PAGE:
Saturday, Sept. 29, 2012 | 10:40 p.m.
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- Mountain Best: Rebels climb up the rankings after big victory against Air Force
- UNLV football prepares to finally take show on the road Saturday at Utah State
- UNLV linebacker Tani Maka earns weekly defensive honor from the Mountain West
- Rebels earn their breaks and celebrate hard-fought 38-35 victory against Air Force
- Analysis: Hauck deserves time to transform UNLV football into a winner
- Keep your composure: Defending Air Force one of the more unique challenges in football
- Mountain Best: UNR tops the Sun’s initial Mountain West college football rankings
- UNLV needs better pickup lines as it enters difficult stretch of the schedule
- All UNLV Football Coverage
LOGAN, Utah — The Vegas kid provided the knockout, but it was the kids playing for Las Vegas who delivered all the body blows leading up to it.
UNLV hurt itself with the same old routine — untimely penalties and bad coverage against the pass — but this time there was a new twist. Twice in the third quarter the Rebels had the ball inside the five-yard line and twice they came away with field goals. Replace those, or even just one of them, with a touchdown and maybe things play out differently. You never know how the game will go, but missed points against a good team have a way of sneaking back up on you.
“We left a lot of points out there,” quarterback Nick Sherry said. “We didn’t finish.”
Once the fourth quarter hit the Aggies (4-1) turned on the jets and left the Rebels (1-4) grasping at air on screen passes and trying to figure out how it got out of hand so quickly in a 35-13 loss at Romney Stadium.
Utah State, with some substantial credit due to UNLV’s defense, left the door open with a lackluster third quarter. In fact, no team has scored on UNLV in the third quarter this season. The problem is the Rebels often don’t do anything with it. On Saturday they simply didn’t do enough.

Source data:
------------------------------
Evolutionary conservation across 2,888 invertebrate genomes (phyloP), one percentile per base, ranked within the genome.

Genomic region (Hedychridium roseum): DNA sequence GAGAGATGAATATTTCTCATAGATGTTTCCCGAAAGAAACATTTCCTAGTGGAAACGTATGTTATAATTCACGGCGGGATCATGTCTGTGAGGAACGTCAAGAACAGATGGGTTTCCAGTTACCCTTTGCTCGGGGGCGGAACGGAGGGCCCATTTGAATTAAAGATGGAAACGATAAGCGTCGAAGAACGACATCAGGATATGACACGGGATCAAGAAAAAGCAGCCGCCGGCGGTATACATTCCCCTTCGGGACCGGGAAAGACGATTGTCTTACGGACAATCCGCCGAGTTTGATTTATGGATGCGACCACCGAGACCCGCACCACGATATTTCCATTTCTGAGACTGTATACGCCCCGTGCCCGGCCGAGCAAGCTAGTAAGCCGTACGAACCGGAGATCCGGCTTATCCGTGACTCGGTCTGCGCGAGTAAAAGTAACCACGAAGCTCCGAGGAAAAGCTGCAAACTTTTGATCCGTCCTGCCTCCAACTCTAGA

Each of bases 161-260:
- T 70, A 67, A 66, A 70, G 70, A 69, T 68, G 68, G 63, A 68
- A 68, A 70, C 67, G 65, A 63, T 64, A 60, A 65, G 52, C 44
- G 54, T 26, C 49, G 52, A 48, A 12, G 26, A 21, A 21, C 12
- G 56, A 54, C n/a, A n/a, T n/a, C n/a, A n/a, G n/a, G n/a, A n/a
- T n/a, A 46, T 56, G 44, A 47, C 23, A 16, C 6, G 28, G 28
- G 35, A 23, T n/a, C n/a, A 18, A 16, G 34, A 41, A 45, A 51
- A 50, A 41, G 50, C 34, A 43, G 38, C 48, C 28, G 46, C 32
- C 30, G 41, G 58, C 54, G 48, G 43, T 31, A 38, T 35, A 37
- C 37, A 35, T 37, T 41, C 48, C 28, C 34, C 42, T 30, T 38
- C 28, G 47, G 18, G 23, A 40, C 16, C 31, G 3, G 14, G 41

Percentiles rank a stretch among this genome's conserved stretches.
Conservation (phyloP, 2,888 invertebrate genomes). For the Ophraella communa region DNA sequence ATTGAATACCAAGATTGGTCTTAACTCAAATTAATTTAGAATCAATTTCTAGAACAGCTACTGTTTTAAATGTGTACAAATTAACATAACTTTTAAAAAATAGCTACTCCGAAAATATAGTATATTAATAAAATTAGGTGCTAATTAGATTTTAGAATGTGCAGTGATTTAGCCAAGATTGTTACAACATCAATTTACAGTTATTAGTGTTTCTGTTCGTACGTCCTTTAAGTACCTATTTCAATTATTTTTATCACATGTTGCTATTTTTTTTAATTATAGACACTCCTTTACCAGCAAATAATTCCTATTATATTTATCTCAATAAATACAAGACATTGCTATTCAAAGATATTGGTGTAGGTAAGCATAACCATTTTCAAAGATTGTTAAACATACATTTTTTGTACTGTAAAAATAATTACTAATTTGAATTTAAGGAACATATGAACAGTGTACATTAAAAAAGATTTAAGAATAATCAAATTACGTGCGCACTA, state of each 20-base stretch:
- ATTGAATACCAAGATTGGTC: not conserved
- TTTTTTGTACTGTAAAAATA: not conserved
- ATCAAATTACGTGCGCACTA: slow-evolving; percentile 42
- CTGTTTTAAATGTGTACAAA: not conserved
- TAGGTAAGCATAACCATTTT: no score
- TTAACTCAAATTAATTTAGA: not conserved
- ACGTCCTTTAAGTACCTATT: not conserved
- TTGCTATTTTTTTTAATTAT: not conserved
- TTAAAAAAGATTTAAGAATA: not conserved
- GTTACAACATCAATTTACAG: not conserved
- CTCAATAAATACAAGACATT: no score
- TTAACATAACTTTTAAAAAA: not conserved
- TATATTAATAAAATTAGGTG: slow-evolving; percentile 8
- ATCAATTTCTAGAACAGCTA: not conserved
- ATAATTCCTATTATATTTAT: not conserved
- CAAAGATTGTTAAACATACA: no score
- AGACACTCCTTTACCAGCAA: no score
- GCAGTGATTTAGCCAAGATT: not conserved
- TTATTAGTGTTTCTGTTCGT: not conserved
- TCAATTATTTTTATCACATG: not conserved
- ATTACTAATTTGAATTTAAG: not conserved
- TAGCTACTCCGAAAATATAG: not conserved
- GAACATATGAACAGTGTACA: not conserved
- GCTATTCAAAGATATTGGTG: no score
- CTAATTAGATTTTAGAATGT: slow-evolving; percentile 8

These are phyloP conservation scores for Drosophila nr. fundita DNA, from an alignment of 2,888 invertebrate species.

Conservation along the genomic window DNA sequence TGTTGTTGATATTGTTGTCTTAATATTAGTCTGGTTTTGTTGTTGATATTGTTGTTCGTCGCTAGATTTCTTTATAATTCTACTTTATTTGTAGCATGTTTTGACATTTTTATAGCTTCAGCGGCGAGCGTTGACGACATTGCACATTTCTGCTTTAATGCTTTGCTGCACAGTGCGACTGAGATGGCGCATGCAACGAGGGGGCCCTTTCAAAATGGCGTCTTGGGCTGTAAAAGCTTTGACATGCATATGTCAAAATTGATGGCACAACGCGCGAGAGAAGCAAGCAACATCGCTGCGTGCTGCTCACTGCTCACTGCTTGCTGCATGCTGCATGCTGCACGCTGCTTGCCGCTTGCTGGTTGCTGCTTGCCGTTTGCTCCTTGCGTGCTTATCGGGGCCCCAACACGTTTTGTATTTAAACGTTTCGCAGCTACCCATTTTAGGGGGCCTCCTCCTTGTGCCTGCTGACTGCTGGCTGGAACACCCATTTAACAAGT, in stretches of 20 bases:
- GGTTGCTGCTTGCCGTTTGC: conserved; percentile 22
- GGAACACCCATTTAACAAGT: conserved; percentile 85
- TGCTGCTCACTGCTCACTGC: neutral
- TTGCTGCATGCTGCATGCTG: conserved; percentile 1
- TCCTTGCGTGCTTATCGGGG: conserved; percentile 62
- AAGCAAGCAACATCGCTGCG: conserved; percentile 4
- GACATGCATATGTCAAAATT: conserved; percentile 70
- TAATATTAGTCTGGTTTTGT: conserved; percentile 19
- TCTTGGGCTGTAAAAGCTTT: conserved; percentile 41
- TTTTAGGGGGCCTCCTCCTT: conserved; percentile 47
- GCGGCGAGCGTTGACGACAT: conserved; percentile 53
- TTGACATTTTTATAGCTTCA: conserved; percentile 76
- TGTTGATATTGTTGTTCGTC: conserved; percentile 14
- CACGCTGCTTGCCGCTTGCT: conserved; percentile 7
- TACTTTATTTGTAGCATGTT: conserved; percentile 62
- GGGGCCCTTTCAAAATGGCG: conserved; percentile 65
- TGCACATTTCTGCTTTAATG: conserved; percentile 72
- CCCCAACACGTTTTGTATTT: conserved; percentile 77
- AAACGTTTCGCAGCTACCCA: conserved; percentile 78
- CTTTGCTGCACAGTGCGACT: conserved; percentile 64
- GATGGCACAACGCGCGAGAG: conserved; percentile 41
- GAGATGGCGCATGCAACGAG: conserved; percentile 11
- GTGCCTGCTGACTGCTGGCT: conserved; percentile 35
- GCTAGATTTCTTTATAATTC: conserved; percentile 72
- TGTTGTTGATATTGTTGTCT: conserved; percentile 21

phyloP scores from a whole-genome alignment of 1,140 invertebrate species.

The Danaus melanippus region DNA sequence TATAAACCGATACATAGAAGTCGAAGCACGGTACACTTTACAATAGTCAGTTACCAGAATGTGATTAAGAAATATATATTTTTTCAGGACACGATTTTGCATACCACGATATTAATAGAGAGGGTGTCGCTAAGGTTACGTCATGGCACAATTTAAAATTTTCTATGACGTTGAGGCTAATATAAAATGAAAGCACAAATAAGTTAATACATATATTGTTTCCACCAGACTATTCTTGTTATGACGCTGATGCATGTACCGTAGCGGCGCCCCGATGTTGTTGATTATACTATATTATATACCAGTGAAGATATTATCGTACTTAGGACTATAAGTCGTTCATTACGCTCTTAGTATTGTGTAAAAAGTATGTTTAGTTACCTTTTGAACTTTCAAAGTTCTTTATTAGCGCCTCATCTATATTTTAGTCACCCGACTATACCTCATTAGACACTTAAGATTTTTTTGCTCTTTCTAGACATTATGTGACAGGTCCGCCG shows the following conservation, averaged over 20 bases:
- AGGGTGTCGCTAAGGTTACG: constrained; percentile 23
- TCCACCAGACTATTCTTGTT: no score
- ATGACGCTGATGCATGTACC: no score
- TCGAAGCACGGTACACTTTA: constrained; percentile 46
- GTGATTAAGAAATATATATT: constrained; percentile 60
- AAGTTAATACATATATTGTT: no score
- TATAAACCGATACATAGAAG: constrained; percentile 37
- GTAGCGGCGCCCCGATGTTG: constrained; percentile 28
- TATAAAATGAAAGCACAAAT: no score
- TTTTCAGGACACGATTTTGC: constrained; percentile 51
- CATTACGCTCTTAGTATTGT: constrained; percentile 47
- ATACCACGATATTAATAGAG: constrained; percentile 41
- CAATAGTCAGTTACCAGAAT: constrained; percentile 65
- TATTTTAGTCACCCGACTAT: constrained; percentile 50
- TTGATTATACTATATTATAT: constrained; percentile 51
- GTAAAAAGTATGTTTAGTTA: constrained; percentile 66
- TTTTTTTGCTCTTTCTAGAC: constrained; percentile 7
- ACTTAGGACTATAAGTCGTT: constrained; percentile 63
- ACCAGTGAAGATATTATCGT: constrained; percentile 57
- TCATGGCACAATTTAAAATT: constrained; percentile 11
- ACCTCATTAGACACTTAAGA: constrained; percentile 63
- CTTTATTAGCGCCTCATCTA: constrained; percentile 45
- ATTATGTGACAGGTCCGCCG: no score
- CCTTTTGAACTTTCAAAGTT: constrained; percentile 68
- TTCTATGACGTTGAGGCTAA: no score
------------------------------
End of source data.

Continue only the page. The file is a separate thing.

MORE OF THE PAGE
UNLV forced and recovered a fumble on the first play of the second half and two plays later the offense was at the five. From there running back Tim Cornett, who finished with a season-low 36 yards, lost two on a stretch run to the right. An incompletion later and the Rebels kicked a field goal and trailed 20-10.
On UNLV’s next two defensive drives they got an interception and forced a three-and-out, giving the offense more chances to make something happen. Sherry led the team down to the four, where on the 15th play of the drive he appeared to dive into the end zone on fourth down before fumbling. The play was whistled dead for a false start on a wide receiver, and UNLV again trotted out the field-goal unit to pull within 20-13.
Three plays later Valley grad Kerwynn Williams, a senior running back at Utah State, was streaking down the sideline for a 74-yard score off a screen pass. UNLV worked hard and grinded the entire third quarter just to come away with six points. Williams equaled that in one play.
“The past two years we needed every play to win a game like this. Now we don’t,” UNLV coach Bobby Hauck said. “We can compete, but we can’t have them have more explosive plays (than us) like we did tonight.”